this city where we pull for each other, exchange 
blood-stained grins
and sing loudest for the unsung.

You had forgotten
what we've always known
Cleveland is the city
filled with champions
and tomorrow, 
we get back to work.

When the Cavs Won/Lost It All

About a week ago I was con­tact­ed by Bill at Fox8 who had remem­bered my pre­vi­ous Fox8 appear­ance about my Poet­ry 4 Free project. His idea was to make a piece about how Cleve­landers were react­ing to the Cavs being in the finals & he want­ed me to come up with some­thing that would help tie it all togeth­er. I think he did a great job con­sid­er­ing he had to plan the piece to work for vic­to­ry or defeat. Cleve­landers tend to be good at that kind of plan­ning. Here’s the piece:

I also antic­i­pat­ed the pos­si­bil­i­ty of need­ing two out­comes. My full poem is below. I only gave a cou­ple of hours to it, so it isn’t as revised as I would like, but I knew it was going to be a small part of a larg­er whole, so I tried to struc­ture it for both coher­ence and reor­ga­ni­za­tion. I only had to change the first line of the last stan­za to change the tone of the poem. Effi­cien­cy!

What will I remember about today,
in this city
that takes every punch,
unflinching, on our chins;
that rises up from every blow,
standing tall, cut-mouthed
against the world?

I'll remember
that this day is like
every other day
this city working doubles
while you slept on it
this city skipping vacation
to get the job done
this city, laconic, intractable
where we bow to no king
no, not even our own
this city of redemption
where we always welcome our sons home

Today, today
is for 
                YOU 
to remember:

this city can always say it left it all on the floor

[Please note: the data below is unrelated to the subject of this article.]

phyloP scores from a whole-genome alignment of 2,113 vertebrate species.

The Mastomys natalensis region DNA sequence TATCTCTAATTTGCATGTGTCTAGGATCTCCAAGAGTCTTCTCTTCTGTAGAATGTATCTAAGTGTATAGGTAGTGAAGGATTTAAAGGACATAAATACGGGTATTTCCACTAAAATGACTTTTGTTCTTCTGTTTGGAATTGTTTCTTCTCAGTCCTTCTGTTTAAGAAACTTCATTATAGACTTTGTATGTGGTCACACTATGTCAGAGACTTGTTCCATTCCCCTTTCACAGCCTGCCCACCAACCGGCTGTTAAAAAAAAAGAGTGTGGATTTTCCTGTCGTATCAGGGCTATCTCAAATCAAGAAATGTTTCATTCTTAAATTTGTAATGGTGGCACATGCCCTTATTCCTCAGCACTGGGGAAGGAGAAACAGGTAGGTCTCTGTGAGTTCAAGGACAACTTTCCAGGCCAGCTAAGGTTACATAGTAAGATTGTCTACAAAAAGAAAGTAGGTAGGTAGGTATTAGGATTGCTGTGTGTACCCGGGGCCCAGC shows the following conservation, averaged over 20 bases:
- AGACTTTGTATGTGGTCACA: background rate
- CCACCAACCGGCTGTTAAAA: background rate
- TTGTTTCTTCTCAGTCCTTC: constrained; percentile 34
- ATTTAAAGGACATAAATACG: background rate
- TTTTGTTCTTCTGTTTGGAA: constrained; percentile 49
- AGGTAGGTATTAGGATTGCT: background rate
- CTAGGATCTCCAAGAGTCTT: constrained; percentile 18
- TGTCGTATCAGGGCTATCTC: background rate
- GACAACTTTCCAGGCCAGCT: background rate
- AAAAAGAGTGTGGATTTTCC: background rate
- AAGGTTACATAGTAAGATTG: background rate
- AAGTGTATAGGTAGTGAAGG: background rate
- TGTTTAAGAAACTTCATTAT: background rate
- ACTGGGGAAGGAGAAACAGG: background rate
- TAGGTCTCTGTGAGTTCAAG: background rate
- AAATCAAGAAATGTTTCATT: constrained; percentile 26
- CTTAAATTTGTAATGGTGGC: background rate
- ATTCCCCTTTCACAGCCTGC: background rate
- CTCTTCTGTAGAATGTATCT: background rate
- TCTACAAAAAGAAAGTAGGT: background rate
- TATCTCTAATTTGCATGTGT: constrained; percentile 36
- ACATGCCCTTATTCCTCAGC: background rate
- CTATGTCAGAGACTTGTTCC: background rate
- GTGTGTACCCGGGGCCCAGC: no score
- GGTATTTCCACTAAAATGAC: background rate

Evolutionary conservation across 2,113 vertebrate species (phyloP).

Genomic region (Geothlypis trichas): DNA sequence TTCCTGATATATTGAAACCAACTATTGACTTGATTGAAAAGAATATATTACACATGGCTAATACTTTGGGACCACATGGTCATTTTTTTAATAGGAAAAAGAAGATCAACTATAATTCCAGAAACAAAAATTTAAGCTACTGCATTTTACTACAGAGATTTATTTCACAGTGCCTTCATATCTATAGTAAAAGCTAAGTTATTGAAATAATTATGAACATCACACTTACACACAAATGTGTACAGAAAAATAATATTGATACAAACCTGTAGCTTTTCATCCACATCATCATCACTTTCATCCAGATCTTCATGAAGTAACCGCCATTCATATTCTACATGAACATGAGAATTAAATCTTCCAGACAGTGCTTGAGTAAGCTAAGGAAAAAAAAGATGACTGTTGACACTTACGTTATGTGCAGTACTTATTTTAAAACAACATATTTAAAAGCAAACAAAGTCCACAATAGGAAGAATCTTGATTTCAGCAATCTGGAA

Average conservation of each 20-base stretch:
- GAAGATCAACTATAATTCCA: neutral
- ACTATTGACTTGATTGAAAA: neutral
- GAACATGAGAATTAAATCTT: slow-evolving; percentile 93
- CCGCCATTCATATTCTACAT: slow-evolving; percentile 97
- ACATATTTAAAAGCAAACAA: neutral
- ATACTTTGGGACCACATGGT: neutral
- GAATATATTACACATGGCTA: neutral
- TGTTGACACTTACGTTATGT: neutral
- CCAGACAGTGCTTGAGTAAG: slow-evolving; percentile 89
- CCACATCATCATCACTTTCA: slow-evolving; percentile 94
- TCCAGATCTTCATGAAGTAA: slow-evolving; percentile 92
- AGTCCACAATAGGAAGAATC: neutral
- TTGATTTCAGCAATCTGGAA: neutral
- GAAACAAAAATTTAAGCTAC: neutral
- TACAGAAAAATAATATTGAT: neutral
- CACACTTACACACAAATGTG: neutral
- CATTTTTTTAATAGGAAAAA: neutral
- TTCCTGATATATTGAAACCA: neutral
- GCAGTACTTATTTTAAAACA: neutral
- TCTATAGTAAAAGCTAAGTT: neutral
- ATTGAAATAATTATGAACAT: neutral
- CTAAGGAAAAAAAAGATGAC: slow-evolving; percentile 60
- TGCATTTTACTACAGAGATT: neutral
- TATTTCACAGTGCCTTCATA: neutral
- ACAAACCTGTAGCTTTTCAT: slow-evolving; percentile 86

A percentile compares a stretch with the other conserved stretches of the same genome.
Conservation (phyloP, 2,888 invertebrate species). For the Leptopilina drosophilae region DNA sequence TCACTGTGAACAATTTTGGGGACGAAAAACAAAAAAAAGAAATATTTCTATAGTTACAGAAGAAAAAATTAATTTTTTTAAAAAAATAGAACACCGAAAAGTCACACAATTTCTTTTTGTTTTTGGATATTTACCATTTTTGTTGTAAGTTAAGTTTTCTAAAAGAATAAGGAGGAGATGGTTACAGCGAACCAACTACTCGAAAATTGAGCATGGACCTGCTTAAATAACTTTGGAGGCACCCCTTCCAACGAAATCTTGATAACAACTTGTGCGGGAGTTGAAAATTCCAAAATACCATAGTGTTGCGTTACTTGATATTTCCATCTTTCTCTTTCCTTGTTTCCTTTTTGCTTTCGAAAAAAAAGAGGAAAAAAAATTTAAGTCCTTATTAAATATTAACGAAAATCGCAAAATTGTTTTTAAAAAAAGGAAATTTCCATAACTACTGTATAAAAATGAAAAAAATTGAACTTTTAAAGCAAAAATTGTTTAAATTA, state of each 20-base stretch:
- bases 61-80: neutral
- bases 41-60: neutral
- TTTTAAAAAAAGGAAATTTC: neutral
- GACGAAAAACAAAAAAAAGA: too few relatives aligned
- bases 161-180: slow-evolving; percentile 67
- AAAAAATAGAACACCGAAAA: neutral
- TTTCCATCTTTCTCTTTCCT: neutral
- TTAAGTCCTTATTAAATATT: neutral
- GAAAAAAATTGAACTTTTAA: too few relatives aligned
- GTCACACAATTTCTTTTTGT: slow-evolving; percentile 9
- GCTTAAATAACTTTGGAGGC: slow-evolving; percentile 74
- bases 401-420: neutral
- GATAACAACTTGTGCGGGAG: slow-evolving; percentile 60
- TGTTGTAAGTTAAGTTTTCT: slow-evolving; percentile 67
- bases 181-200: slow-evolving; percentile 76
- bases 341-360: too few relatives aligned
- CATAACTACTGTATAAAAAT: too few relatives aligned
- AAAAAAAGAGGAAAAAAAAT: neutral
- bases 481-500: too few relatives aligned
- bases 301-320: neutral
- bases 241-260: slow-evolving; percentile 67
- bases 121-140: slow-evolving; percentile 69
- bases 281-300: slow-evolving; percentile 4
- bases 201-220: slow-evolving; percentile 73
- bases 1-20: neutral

this city where every stand is a last stand
this city where we pull for each other, exchange 
blood-stained grins
and sing loudest for the unsung.

You have forgotten (or) One day you'll learn
what we've always known
Cleveland is the city
filled with champions
and tomorrow, 
we get back to work.

Lauds

This morning, my dog and I caught God
trying to sneak through the city like
a man skipping Mass in search of a drink.

He still filled the sky and his steps were
like the echoes of an empty hallway.
My dog just wagged her tail but I

shouted at him:
I SEE YOU, OLD AFRAID MAN!
He didn’t turn, just created a dirty rabbit

which he threw over-shoulder at my dog. 
I don’t know if my dog or the rabbit was
more surprised. The rabbit dissipated 

using natural rabbit-magic, and when I
looked, so had God. The city whispered
an antiphon: Kýrie, eléison.

Public Square

Walk to Public Square,
while you live, and sing
the victims

roughly shoved between
lath and beam - the dead women -
sealed in walls, scratching
under the floor of Imperial
Avenue. The Seymour attic decade,
three women in chains 
a half mile from my home
the raped child's rape child
on the same playground as my son

sit down on Public Square
while you live, and sing
the victims

your fingers in the holes
left by one hundred and thirty-seven
police bullets 
your body policed upon the
asphalt so hard it stops
your twelve years of life
split open by a police sidearm.

stand up on Public Square
while you live, and sing
the victims

of men
of police
men
of institutions of
men, whose words
are worse than silence.

stand up on Public Square
and tear it down.